SECRETARY CLINTON: Thank you. Thank you very much, President Travis. And it is, for me, a great personal pleasure to be in this new facility for John Jay. I had the opportunity to visit John Jay when it wasn't quite as light-filled as this atrium is but knowing that it was always fulfilling its mission. And to come back here today to be with all of you is a singular honor.
I'm also very honored to be here with so many friends and colleagues, people who I had the great experience of working with over the last ten years as a senator, now as Secretary of State, people who made a real difference to this city, this state, the country, and indeed the world. And I think about our time together and the work that we did, and it fills me with great gratitude that I had such an opportunity to be just a small part of what so many of you have done in the days and years since 9/11.
I know that this is a time when we are meeting here in New York amid a looking-back as well as a looking-forward, and with the news last night of a specific credible, but unconfirmed, report that al-Qaida again is seeking to harm Americans and, in particular, to target New York and Washington. This should not surprise any of us. It is a continuing reminder of the stakes in our struggle against violent extremism no matter who propagates it, no matter where it comes from, no matter who its targets might be. We are taking this threat seriously. Federal, state, and local authorities are taking all steps to address it.
And of course, making it public, as was done yesterday, is intended to enlist the millions and millions of New Yorkers and Americans to be the eyes and the ears of vigilance. Of course, people should proceed with their lives and do what they would do ordinarily, but to be part of this great network of unity and support against those who would wreak violence and evil on innocent people.
I could not think of a better place to discuss this topic than here at John Jay. For decades you have trained many of New York's leaders in law enforcement and public service, including many who are working right now around the clock to keep our cities safe and secure during this anniversary weekend. And as President Travis has reminded us, ten years ago, John Jay lost more students and alumni, many of them first responders, than any other educational institution in the country. And you became one of the few institutions to offer a master's program in the study of terrorism. Because as John Jay has recognized, the way we understand the meaning of that terrible day, which brought out the best of humanity alongside the worst, will help determine how we meet the continuing challenge of terrorism, which remains an urgent question not only for the United States, but indeed for the world.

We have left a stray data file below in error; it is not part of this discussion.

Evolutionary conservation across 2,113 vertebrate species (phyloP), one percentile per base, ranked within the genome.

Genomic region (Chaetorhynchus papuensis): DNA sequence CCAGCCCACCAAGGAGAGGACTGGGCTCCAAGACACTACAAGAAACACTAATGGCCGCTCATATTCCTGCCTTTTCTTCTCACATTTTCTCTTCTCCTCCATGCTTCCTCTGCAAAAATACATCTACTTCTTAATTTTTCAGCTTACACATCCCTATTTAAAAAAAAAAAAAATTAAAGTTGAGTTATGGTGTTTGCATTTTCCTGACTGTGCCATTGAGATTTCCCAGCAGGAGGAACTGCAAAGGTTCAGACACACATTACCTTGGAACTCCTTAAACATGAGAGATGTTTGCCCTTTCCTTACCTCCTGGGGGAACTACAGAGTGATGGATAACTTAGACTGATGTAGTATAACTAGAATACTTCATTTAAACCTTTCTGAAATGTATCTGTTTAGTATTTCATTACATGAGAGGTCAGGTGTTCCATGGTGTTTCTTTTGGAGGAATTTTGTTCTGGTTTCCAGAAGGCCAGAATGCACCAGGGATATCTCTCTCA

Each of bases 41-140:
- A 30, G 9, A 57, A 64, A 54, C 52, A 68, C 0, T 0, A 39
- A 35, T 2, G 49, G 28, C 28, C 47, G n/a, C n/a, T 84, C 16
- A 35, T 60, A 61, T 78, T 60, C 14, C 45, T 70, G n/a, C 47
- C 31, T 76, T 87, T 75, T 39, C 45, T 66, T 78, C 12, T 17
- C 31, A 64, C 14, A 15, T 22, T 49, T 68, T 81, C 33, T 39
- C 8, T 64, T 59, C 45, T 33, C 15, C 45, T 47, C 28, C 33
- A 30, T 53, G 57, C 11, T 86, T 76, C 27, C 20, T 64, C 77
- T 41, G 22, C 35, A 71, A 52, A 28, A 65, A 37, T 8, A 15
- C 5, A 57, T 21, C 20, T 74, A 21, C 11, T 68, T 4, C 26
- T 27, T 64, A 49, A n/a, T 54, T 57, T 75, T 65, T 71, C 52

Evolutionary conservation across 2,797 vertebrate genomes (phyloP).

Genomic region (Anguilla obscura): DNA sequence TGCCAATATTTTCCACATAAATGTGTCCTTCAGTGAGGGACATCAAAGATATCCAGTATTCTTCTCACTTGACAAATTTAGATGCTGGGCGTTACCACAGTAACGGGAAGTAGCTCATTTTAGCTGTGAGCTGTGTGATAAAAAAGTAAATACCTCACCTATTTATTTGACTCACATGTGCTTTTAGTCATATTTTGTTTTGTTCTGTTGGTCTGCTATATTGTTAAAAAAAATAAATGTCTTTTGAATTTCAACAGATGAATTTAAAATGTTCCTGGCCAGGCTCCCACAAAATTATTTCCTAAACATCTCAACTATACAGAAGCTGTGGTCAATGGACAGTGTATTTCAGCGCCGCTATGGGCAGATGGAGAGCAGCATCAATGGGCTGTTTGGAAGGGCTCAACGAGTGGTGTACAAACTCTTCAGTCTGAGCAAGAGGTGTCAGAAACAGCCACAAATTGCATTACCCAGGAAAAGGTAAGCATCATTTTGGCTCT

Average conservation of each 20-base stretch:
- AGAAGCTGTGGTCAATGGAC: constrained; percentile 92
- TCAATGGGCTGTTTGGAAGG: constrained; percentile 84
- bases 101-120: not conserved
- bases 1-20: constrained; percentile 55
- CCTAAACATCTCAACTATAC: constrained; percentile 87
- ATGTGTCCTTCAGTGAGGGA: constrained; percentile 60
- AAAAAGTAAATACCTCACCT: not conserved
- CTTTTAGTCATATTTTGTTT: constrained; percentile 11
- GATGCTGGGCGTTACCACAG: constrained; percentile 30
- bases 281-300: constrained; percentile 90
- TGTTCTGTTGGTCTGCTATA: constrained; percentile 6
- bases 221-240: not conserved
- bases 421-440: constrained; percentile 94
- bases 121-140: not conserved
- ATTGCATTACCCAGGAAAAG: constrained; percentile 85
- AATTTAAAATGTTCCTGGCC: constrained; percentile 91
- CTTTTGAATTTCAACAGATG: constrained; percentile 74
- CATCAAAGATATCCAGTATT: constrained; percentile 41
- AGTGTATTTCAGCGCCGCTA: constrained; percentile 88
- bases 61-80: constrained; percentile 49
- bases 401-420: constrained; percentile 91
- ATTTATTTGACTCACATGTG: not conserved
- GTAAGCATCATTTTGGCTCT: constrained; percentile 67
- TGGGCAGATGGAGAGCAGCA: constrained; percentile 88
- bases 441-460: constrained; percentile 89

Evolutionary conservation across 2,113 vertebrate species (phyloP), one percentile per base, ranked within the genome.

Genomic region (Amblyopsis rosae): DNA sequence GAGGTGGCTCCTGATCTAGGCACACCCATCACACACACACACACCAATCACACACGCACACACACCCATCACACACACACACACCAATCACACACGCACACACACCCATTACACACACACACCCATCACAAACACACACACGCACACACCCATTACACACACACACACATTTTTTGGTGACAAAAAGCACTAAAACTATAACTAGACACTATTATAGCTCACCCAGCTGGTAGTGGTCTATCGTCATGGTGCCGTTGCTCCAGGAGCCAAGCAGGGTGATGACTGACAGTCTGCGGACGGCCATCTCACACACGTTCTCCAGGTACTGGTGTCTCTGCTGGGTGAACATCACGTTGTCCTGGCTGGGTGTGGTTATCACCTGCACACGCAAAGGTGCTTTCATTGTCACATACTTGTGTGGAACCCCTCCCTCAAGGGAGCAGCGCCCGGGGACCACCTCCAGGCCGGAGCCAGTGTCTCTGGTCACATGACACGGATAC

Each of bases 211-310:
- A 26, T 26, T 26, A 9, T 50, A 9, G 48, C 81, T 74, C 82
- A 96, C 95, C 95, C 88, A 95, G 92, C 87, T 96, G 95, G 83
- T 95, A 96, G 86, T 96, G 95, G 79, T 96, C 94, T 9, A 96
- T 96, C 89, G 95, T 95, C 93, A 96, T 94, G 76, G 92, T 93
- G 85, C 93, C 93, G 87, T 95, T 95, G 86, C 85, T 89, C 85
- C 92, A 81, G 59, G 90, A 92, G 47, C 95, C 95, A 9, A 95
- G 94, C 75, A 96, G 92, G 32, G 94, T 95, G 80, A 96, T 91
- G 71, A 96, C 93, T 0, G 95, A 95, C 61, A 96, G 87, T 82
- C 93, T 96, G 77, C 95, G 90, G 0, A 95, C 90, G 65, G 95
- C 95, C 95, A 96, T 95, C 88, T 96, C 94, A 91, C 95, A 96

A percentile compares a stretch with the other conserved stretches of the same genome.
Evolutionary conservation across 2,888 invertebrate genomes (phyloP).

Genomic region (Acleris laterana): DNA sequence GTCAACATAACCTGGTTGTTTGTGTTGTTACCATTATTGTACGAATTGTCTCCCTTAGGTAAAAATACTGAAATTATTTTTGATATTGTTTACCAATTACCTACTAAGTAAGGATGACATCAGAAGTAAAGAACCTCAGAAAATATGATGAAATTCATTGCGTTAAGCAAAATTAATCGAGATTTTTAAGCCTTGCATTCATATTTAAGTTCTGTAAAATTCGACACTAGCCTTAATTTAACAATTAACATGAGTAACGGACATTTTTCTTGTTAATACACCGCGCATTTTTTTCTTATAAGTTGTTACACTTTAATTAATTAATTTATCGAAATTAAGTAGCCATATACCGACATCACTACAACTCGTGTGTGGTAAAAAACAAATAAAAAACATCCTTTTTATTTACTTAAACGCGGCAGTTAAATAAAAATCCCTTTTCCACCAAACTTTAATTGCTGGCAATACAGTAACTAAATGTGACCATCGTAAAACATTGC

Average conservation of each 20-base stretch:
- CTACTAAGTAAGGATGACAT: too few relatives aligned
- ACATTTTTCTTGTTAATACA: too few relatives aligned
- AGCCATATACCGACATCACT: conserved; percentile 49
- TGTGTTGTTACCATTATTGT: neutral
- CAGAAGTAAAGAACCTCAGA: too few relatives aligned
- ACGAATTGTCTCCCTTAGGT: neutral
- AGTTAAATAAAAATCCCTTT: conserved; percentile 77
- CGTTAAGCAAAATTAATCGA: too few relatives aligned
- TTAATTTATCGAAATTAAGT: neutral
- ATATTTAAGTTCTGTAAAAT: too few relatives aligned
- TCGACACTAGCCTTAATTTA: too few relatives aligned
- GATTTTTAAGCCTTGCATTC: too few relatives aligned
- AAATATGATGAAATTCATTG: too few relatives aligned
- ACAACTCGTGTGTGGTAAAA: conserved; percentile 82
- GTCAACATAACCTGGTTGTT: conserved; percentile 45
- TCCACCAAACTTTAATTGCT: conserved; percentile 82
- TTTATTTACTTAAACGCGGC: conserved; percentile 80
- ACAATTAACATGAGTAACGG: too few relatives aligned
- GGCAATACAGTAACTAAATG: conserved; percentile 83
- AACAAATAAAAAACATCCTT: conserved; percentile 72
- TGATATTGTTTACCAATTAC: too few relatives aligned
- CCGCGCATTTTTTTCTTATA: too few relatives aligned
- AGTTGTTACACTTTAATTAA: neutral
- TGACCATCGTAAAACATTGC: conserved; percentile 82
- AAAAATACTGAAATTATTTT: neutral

This memorial, which is fashioned from steel salvaged from the north tower, will serve as a reminder here at John Jay of what this city and our country went through not only on 9/11 with the memories of the twisted girders and the shattered beams looming above the pile, not only the faces and images of firefighters and police officers and construction workers and volunteers who responded immediately and who stayed to dig through the rubble, but it will also remind us of the resilience of our city and our country and the fortitude that we have shown in picking ourselves up, going on with our lives, and dealing with the serious questions we face.
When I first visited Ground Zero on September 12th with Senator Schumer and Mayor Giuliani and Governor Pataki, the air was thick, and many of us wore masks that were meant to protect us who were only there for a matter of hours from what was in the air. But as I watched the firefighters emerging from the - behind the curtain of darkness, the soot that covered them, they weren't wearing masks; they were focused on the job in front of them. When I returned a week later, the rescuers were still there. It was raining that day, but they hadn't stopped. They stayed right there looking for their comrades, looking for the hundreds of others whom they never had known in life but would try to recover in death.
At a family assistance center on Pier 94, I began to meet with and work with families who were cradling photos of their missing loved ones. There are some wounds that never fully heal that we all live with for the rest of our lives, and there are those who have shown how strong they have been in the face of their pain and their loss and have moved forward to lead with new purpose to help build a better future.